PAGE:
Is it Pos­si­ble to Fight Both Neo-Nazis and Left-Wing Anti-Semites?

The Jewish Voice - - SPECIAL FEATURES - (JNS.ORG)

We live in a time when, as the U.S. State De­part­ment has noted, a “ris­ing tide of anti-Semitism” has swept across the globe. Anti-Semitism has crept into the main­stream from the mar­gins of so­ci­ety in the West, as a coali­tion of in­tel­lec­tual elites and Mus­lims has pro­duced a surge of venom against Is­rael and Jews who iden­tify with it. That move­ment has found a foothold on Amer­i­can cam­puses and among left-wing groups, re­sult­ing in Jews be­ing stig­ma­tized and iso­lated in the pub­lic square, and stu­dents be­ing sub­jected to vi­o­lence and in­tim­i­da­tion.

But the growth of this nox­ious form of hate is not what most Amer­i­can Jews are most wor­ried about. In­stead, it is the spec­ta­cle of neo-Nazis and their Ku Klux Klan and alt-right al­lies parad­ing in Char­lottesville, Va., that scares Jews the most.

A rea­son­able ar­gu­ment can be put for­ward to as­sert that, even now, with far-right anti-Semites be­ing more ac­tive than in re­cent mem­ory, their left-wing coun­ter­parts pose a more se­ri­ous men­ace to global Jewish se­cu­rity. But fear of the anti-Semitic right is al­ways go­ing to be the threat that res­onates the most in the Jewish com­mu­nity. The thought process lead­ing to the con­clu­sion be­hind this mind­set might be de­bat­able, but it also re­flects a dis­turb­ing truth about the per­sis­tence of anti-Semitism and the fail­ure of both lib­er­als and con­ser­va­tives to think clearly about the is­sue.

Part of the rea­son why rightwing anti-Semites are scarier to Amer­i­can Jews is a func­tion of im­agery and his­tor­i­cal mem­ory. The spec­ta­cle in Char­lottesville of large num­bers of neo-Nazis and Klan mem­bers hold­ing a torch­light pa­rade while chant­ing anti-Semitic slo­gans is chill­ing in of it­self, but also be­cause it is rem­i­nis­cent of the Holo­caust. These thugs aren’t any­thing close to be­ing the threat the Nazis were in Ger­many, but their brazen­ness pro­vides a vis­ceral shock that even the most vi­cious and per­haps more in­flu­en­tial Jew-haters on the left can’t pro­voke.

The in­creas­ingly cen­tral role anti-Semitic at­ti­tudes are play­ing on the left of­ten flies un­der the flag of anti-Zion­ism rather than open Jew-ha­tred. But that is a dis­tinc­tion with­out a dif­fer­ence. Even in the U.S., where it is less preva­lent than in Europe, this has meant boy­cotts and even vi­o­lence, as well as in­flam­ma­tory rhetoric—com­ing from many prom­i­nent mem­bers of the anti-Trump “re­sis­tance”—that de­mo­nizes af­fil­i­ated Jews as racist op­pres­sors.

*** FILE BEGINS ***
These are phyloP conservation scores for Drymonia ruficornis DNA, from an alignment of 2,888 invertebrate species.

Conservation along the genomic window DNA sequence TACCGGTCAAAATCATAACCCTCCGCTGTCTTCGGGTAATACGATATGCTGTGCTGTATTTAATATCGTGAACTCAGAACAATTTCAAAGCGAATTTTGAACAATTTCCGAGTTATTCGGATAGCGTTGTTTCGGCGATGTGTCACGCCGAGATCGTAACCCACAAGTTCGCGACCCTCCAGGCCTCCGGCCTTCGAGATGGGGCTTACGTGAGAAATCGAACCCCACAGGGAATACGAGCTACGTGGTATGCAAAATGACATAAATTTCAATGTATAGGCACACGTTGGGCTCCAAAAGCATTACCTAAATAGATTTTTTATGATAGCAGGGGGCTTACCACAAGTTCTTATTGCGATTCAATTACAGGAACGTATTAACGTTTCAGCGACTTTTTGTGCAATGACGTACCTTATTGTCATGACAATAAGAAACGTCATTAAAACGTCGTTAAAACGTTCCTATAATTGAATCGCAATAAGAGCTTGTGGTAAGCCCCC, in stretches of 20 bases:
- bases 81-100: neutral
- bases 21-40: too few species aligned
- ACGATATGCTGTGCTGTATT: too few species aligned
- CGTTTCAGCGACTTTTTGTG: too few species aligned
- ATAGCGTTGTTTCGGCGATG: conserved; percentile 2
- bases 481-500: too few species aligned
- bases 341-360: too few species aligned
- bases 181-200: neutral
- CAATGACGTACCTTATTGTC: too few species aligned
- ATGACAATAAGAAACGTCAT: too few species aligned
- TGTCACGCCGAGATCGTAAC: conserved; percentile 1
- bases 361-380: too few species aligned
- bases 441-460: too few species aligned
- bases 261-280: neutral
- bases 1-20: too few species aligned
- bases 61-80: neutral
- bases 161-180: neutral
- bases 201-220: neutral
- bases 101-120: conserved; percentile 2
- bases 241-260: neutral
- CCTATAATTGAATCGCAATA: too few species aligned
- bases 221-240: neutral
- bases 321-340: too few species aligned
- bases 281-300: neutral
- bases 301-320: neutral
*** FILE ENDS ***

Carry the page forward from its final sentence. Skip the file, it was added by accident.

Lib­eral Jews have been slow to re­spond to this threat be­cause it requires them to con­front erst­while al­lies who are part of the Demo­cratic Party base or groups they view with sym­pa­thy, like Black Lives Mat­ter or or­ga­ni­za­tions that pur­port to rep­re­sent the LGBTQ com­mu­nity.

But lib­er­als aren’t the only ones who have ig­nored things that didn’t fit into their world­view. Repub­li­cans have be­come a lock­step pro-Is­rael party, and the main or­gans of con­ser­vatism like Na­tional Re­view chased anti-Semites out long ago. This has led Jewish con­ser­va­tives to be­lieve the virus of right-wing anti-Semitism was dead and buried. But anti-Semitism on the right has made a come­back in the form of a vir­u­lent and vi­o­lent alt-right move­ment that re­jects main­stream con­ser­vatism.

Neo-Nazis and the Klan, and their alt-right al­lies, may be small in num­ber and make up only an in­fin­i­tes­i­mal frac­tion of the coali­tion that elected Trump. But their im­pact is mag­ni­fied by Trump’s re­luc­tance to con­sis­tently take them on. Trump is no anti-Semite and has gov­erned as a staunch friend of Is­rael. Yet he has en­cour­aged right-wing anti-Semites by al­leg­ing a false moral equiv­a­lence with those who op­pose them, while also sig­nal­ing sym­pa­thy with the cause (pre­serv­ing Con­fed­er­ate stat­ues) that the anti-Semites and racists turned out to support in Char­lottesville.

Neo-Nazis may seem scarier than Jew-haters on the left, but the chal­lenge for Amer­i­can Jews now lies in try­ing to rise above the par­ti­san loy­al­ties that can blind us to both sides of the anti-Semitic coin.

Lib­er­als pre­fer to ig­nore the po­tent in­flu­ence of those who pro­mul­gate anti-Semitic boy­cotts of Is­rael while en­cour­ag­ing in­tim­i­da­tion and at­tacks against Jews. Many seem to think call­ing out left-wing anti-Semites in the anti-Trump re­sis­tance is not as im­por­tant as op­pos­ing the ad­min­is­tra­tion. At the same time, con­ser­va­tives need to ac­knowl­edge that speak­ing up about the anti-Semitic right isn’t chas­ing ghosts. They need to un­der­stand that call­ing out Trump for his en­cour­age­ment of alt-right anti-Semites will nei­ther be­tray Is­rael nor aid left­wing Jew-haters.

What is needed is a Jewish com­mu­nity with the wisdom to take up the fight against hate and big­otry no mat­ter its ori­gin. Un­til that hap­pens, lib­er­als and con­ser­va­tives alike will con­tinue to fail to ad­e­quately ad­dress a prob­lem that ought to tran­scend pol­i­tics.

Jonathan S. Tobin is opin­ion ed­i­tor of JNS.org and a con­tribut­ing writer for Na­tional Re­view. Fol­low him on Twit­ter at: @ jonathans_­to­bin.

Neo-Nazis may seem scarier than Jew-haters on the left, but the chal­lenge for Amer­i­can Jews now lies in try­ing to rise above the par­ti­san loy­al­ties that can blind us to both sides of the an­tiSemitic coin.

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